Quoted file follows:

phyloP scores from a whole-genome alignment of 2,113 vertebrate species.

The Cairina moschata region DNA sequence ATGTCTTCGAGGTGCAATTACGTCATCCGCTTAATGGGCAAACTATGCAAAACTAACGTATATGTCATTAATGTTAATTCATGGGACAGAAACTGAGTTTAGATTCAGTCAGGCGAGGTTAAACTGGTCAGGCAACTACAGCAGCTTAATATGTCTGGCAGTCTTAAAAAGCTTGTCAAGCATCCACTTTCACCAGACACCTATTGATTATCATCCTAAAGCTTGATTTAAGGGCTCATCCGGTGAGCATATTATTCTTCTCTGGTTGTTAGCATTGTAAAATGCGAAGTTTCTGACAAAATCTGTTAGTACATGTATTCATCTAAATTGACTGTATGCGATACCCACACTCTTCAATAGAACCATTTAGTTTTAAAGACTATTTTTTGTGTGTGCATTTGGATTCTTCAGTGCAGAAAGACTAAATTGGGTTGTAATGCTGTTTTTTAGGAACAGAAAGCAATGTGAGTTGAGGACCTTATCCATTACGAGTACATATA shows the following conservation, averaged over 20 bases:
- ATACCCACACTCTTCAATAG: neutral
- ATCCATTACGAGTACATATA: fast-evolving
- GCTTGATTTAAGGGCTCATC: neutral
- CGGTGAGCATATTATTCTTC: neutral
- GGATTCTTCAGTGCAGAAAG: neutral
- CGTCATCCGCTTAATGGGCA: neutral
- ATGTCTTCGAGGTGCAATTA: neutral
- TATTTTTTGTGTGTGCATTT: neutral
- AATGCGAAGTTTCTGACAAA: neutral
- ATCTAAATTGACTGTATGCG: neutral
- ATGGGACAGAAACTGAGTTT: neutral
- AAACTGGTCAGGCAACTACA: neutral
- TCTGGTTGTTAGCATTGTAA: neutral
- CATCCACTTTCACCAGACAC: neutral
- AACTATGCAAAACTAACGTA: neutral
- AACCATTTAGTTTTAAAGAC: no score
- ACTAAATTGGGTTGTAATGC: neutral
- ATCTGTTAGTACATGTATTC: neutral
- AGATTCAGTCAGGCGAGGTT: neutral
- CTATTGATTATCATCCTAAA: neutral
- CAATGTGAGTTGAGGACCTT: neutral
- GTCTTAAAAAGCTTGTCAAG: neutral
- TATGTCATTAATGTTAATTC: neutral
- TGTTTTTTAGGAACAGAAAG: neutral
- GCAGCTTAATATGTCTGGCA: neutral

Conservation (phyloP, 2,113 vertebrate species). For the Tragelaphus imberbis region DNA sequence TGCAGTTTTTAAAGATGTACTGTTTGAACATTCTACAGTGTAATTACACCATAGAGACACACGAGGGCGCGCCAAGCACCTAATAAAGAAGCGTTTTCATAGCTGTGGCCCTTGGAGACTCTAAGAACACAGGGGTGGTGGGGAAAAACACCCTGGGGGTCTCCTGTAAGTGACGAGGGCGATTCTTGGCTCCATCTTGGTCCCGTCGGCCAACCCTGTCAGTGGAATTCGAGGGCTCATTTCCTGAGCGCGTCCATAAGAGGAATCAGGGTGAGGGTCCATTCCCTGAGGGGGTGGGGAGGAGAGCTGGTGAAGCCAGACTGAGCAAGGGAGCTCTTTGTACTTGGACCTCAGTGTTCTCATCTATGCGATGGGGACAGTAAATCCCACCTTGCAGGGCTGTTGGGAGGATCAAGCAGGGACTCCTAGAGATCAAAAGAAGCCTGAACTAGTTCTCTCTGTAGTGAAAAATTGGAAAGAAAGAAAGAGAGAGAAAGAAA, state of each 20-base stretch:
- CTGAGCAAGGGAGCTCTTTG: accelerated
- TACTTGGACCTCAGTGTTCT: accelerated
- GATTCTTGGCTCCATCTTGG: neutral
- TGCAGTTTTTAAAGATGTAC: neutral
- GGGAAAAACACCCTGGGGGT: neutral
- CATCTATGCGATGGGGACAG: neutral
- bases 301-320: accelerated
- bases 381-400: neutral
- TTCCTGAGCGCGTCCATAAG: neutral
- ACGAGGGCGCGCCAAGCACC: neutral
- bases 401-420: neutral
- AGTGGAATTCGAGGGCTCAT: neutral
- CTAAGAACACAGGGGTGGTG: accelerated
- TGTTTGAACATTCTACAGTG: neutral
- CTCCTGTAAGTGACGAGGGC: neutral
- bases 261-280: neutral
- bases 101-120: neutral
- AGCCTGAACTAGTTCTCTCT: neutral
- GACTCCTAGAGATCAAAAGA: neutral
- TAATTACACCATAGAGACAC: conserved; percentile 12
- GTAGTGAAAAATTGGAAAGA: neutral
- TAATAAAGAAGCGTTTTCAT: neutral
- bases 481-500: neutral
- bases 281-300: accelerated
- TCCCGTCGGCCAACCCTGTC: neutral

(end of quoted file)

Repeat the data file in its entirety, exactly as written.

phyloP scores from a whole-genome alignment of 2,113 vertebrate species.

The Cairina moschata region DNA sequence ATGTCTTCGAGGTGCAATTACGTCATCCGCTTAATGGGCAAACTATGCAAAACTAACGTATATGTCATTAATGTTAATTCATGGGACAGAAACTGAGTTTAGATTCAGTCAGGCGAGGTTAAACTGGTCAGGCAACTACAGCAGCTTAATATGTCTGGCAGTCTTAAAAAGCTTGTCAAGCATCCACTTTCACCAGACACCTATTGATTATCATCCTAAAGCTTGATTTAAGGGCTCATCCGGTGAGCATATTATTCTTCTCTGGTTGTTAGCATTGTAAAATGCGAAGTTTCTGACAAAATCTGTTAGTACATGTATTCATCTAAATTGACTGTATGCGATACCCACACTCTTCAATAGAACCATTTAGTTTTAAAGACTATTTTTTGTGTGTGCATTTGGATTCTTCAGTGCAGAAAGACTAAATTGGGTTGTAATGCTGTTTTTTAGGAACAGAAAGCAATGTGAGTTGAGGACCTTATCCATTACGAGTACATATA shows the following conservation, averaged over 20 bases:
- ATACCCACACTCTTCAATAG: neutral
- ATCCATTACGAGTACATATA: fast-evolving
- GCTTGATTTAAGGGCTCATC: neutral
- CGGTGAGCATATTATTCTTC: neutral
- GGATTCTTCAGTGCAGAAAG: neutral
- CGTCATCCGCTTAATGGGCA: neutral
- ATGTCTTCGAGGTGCAATTA: neutral
- TATTTTTTGTGTGTGCATTT: neutral
- AATGCGAAGTTTCTGACAAA: neutral
- ATCTAAATTGACTGTATGCG: neutral
- ATGGGACAGAAACTGAGTTT: neutral
- AAACTGGTCAGGCAACTACA: neutral
- TCTGGTTGTTAGCATTGTAA: neutral
- CATCCACTTTCACCAGACAC: neutral
- AACTATGCAAAACTAACGTA: neutral
- AACCATTTAGTTTTAAAGAC: no score
- ACTAAATTGGGTTGTAATGC: neutral
- ATCTGTTAGTACATGTATTC: neutral
- AGATTCAGTCAGGCGAGGTT: neutral
- CTATTGATTATCATCCTAAA: neutral
- CAATGTGAGTTGAGGACCTT: neutral
- GTCTTAAAAAGCTTGTCAAG: neutral
- TATGTCATTAATGTTAATTC: neutral
- TGTTTTTTAGGAACAGAAAG: neutral
- GCAGCTTAATATGTCTGGCA: neutral

Conservation (phyloP, 2,113 vertebrate species). For the Tragelaphus imberbis region DNA sequence TGCAGTTTTTAAAGATGTACTGTTTGAACATTCTACAGTGTAATTACACCATAGAGACACACGAGGGCGCGCCAAGCACCTAATAAAGAAGCGTTTTCATAGCTGTGGCCCTTGGAGACTCTAAGAACACAGGGGTGGTGGGGAAAAACACCCTGGGGGTCTCCTGTAAGTGACGAGGGCGATTCTTGGCTCCATCTTGGTCCCGTCGGCCAACCCTGTCAGTGGAATTCGAGGGCTCATTTCCTGAGCGCGTCCATAAGAGGAATCAGGGTGAGGGTCCATTCCCTGAGGGGGTGGGGAGGAGAGCTGGTGAAGCCAGACTGAGCAAGGGAGCTCTTTGTACTTGGACCTCAGTGTTCTCATCTATGCGATGGGGACAGTAAATCCCACCTTGCAGGGCTGTTGGGAGGATCAAGCAGGGACTCCTAGAGATCAAAAGAAGCCTGAACTAGTTCTCTCTGTAGTGAAAAATTGGAAAGAAAGAAAGAGAGAGAAAGAAA, state of each 20-base stretch:
- CTGAGCAAGGGAGCTCTTTG: accelerated
- TACTTGGACCTCAGTGTTCT: accelerated
- GATTCTTGGCTCCATCTTGG: neutral
- TGCAGTTTTTAAAGATGTAC: neutral
- GGGAAAAACACCCTGGGGGT: neutral
- CATCTATGCGATGGGGACAG: neutral
- bases 301-320: accelerated
- bases 381-400: neutral
- TTCCTGAGCGCGTCCATAAG: neutral
- ACGAGGGCGCGCCAAGCACC: neutral
- bases 401-420: neutral
- AGTGGAATTCGAGGGCTCAT: neutral
- CTAAGAACACAGGGGTGGTG: accelerated
- TGTTTGAACATTCTACAGTG: neutral
- CTCCTGTAAGTGACGAGGGC: neutral
- bases 261-280: neutral
- bases 101-120: neutral
- AGCCTGAACTAGTTCTCTCT: neutral
- GACTCCTAGAGATCAAAAGA: neutral
- TAATTACACCATAGAGACAC: conserved; percentile 12
- GTAGTGAAAAATTGGAAAGA: neutral
- TAATAAAGAAGCGTTTTCAT: neutral
- bases 481-500: neutral
- bases 281-300: accelerated
- TCCCGTCGGCCAACCCTGTC: neutral